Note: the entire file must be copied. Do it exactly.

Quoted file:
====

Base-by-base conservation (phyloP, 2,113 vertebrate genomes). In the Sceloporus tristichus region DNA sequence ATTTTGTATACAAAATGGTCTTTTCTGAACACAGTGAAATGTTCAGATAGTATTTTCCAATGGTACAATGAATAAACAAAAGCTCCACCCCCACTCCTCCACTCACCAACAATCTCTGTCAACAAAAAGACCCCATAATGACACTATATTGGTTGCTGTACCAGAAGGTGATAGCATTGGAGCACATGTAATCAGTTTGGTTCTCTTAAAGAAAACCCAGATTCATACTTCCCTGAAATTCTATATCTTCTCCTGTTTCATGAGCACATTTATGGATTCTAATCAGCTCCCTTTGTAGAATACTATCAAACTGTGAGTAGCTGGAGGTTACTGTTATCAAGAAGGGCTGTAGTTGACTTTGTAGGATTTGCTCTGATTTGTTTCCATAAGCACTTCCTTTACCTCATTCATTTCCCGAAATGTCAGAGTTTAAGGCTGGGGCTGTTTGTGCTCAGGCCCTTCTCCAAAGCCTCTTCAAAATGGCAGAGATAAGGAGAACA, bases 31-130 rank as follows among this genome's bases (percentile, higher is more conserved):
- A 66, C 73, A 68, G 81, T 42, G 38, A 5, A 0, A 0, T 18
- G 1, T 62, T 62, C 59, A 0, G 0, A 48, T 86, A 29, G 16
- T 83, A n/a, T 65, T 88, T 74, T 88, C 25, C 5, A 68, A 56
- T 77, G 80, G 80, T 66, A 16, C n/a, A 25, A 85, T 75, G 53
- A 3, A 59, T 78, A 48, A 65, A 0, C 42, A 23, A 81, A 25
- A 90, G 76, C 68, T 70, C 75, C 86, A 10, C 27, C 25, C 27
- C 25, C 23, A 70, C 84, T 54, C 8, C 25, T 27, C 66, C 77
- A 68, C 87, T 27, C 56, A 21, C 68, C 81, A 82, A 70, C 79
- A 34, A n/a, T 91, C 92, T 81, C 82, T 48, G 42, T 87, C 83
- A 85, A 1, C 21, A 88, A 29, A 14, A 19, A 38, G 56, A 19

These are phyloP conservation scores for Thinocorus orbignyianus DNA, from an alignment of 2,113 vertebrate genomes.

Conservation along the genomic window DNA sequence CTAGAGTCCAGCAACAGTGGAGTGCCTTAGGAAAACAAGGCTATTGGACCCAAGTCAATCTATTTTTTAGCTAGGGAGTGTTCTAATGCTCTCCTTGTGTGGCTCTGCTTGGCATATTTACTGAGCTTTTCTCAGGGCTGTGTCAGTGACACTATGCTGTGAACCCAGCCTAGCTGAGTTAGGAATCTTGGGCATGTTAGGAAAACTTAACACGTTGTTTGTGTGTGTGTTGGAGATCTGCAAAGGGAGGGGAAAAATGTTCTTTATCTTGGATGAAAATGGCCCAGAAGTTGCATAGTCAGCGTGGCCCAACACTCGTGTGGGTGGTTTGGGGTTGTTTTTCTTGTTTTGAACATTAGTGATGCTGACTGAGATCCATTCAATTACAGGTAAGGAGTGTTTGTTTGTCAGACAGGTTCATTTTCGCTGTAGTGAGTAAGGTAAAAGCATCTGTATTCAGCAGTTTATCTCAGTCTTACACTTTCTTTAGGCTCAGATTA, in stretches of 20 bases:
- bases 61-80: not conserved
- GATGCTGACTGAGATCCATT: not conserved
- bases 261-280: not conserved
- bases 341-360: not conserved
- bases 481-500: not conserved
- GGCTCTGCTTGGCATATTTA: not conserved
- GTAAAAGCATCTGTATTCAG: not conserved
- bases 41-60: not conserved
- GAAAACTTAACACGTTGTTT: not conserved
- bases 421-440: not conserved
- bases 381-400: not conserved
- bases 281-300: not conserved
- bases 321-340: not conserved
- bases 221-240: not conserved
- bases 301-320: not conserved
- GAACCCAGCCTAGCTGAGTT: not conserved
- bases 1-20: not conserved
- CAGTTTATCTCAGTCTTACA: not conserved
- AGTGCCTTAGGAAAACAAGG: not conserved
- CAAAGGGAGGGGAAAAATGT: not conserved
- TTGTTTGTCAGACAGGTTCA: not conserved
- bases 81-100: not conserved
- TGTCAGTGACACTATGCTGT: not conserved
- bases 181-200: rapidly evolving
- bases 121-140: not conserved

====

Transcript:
Base-by-base conservation (phyloP, 2,113 vertebrate genomes). In the Sceloporus tristichus region DNA sequence ATTTTGTATACAAAATGGTCTTTTCTGAACACAGTGAAATGTTCAGATAGTATTTTCCAATGGTACAATGAATAAACAAAAGCTCCACCCCCACTCCTCCACTCACCAACAATCTCTGTCAACAAAAAGACCCCATAATGACACTATATTGGTTGCTGTACCAGAAGGTGATAGCATTGGAGCACATGTAATCAGTTTGGTTCTCTTAAAGAAAACCCAGATTCATACTTCCCTGAAATTCTATATCTTCTCCTGTTTCATGAGCACATTTATGGATTCTAATCAGCTCCCTTTGTAGAATACTATCAAACTGTGAGTAGCTGGAGGTTACTGTTATCAAGAAGGGCTGTAGTTGACTTTGTAGGATTTGCTCTGATTTGTTTCCATAAGCACTTCCTTTACCTCATTCATTTCCCGAAATGTCAGAGTTTAAGGCTGGGGCTGTTTGTGCTCAGGCCCTTCTCCAAAGCCTCTTCAAAATGGCAGAGATAAGGAGAACA, bases 31-130 rank as follows among this genome's bases (percentile, higher is more conserved):
- A 66, C 73, A 68, G 81, T 42, G 38, A 5, A 0, A 0, T 18
- G 1, T 62, T 62, C 59, A 0, G 0, A 48, T 86, A 29, G 16
- T 83, A n/a, T 65, T 88, T 74, T 88, C 25, C 5, A 68, A 56
- T 77, G 80, G 80, T 66, A 16, C n/a, A 25, A 85, T 75, G 53
- A 3, A 59, T 78, A 48, A 65, A 0, C 42, A 23, A 81, A 25
- A 90, G 76, C 68, T 70, C 75, C 86, A 10, C 27, C 25, C 27
- C 25, C 23, A 70, C 84, T 54, C 8, C 25, T 27, C 66, C 77
- A 68, C 87, T 27, C 56, A 21, C 68, C 81, A 82, A 70, C 79
- A 34, A n/a, T 91, C 92, T 81, C 82, T 48, G 42, T 87, C 83
- A 85, A 1, C 21, A 88, A 29, A 14, A 19, A 38, G 56, A 19

These are phyloP conservation scores for Thinocorus orbignyianus DNA, from an alignment of 2,113 vertebrate genomes.

Conservation along the genomic window DNA sequence CTAGAGTCCAGCAACAGTGGAGTGCCTTAGGAAAACAAGGCTATTGGACCCAAGTCAATCTATTTTTTAGCTAGGGAGTGTTCTAATGCTCTCCTTGTGTGGCTCTGCTTGGCATATTTACTGAGCTTTTCTCAGGGCTGTGTCAGTGACACTATGCTGTGAACCCAGCCTAGCTGAGTTAGGAATCTTGGGCATGTTAGGAAAACTTAACACGTTGTTTGTGTGTGTGTTGGAGATCTGCAAAGGGAGGGGAAAAATGTTCTTTATCTTGGATGAAAATGGCCCAGAAGTTGCATAGTCAGCGTGGCCCAACACTCGTGTGGGTGGTTTGGGGTTGTTTTTCTTGTTTTGAACATTAGTGATGCTGACTGAGATCCATTCAATTACAGGTAAGGAGTGTTTGTTTGTCAGACAGGTTCATTTTCGCTGTAGTGAGTAAGGTAAAAGCATCTGTATTCAGCAGTTTATCTCAGTCTTACACTTTCTTTAGGCTCAGATTA, in stretches of 20 bases:
- bases 61-80: not conserved
- GATGCTGACTGAGATCCATT: not conserved
- bases 261-280: not conserved
- bases 341-360: not conserved
- bases 481-500: not conserved
- GGCTCTGCTTGGCATATTTA: not conserved
- GTAAAAGCATCTGTATTCAG: not conserved
- bases 41-60: not conserved
- GAAAACTTAACACGTTGTTT: not conserved
- bases 421-440: not conserved
- bases 381-400: not conserved
- bases 281-300: not conserved
- bases 321-340: not conserved
- bases 221-240: not conserved
- bases 301-320: not conserved
- GAACCCAGCCTAGCTGAGTT: not conserved
- bases 1-20: not conserved
- CAGTTTATCTCAGTCTTACA: not conserved
- AGTGCCTTAGGAAAACAAGG: not conserved
- CAAAGGGAGGGGAAAAATGT: not conserved
- TTGTTTGTCAGACAGGTTCA: not conserved
- bases 81-100: not conserved
- TGTCAGTGACACTATGCTGT: not conserved
- bases 181-200: rapidly evolving
- bases 121-140: not conserved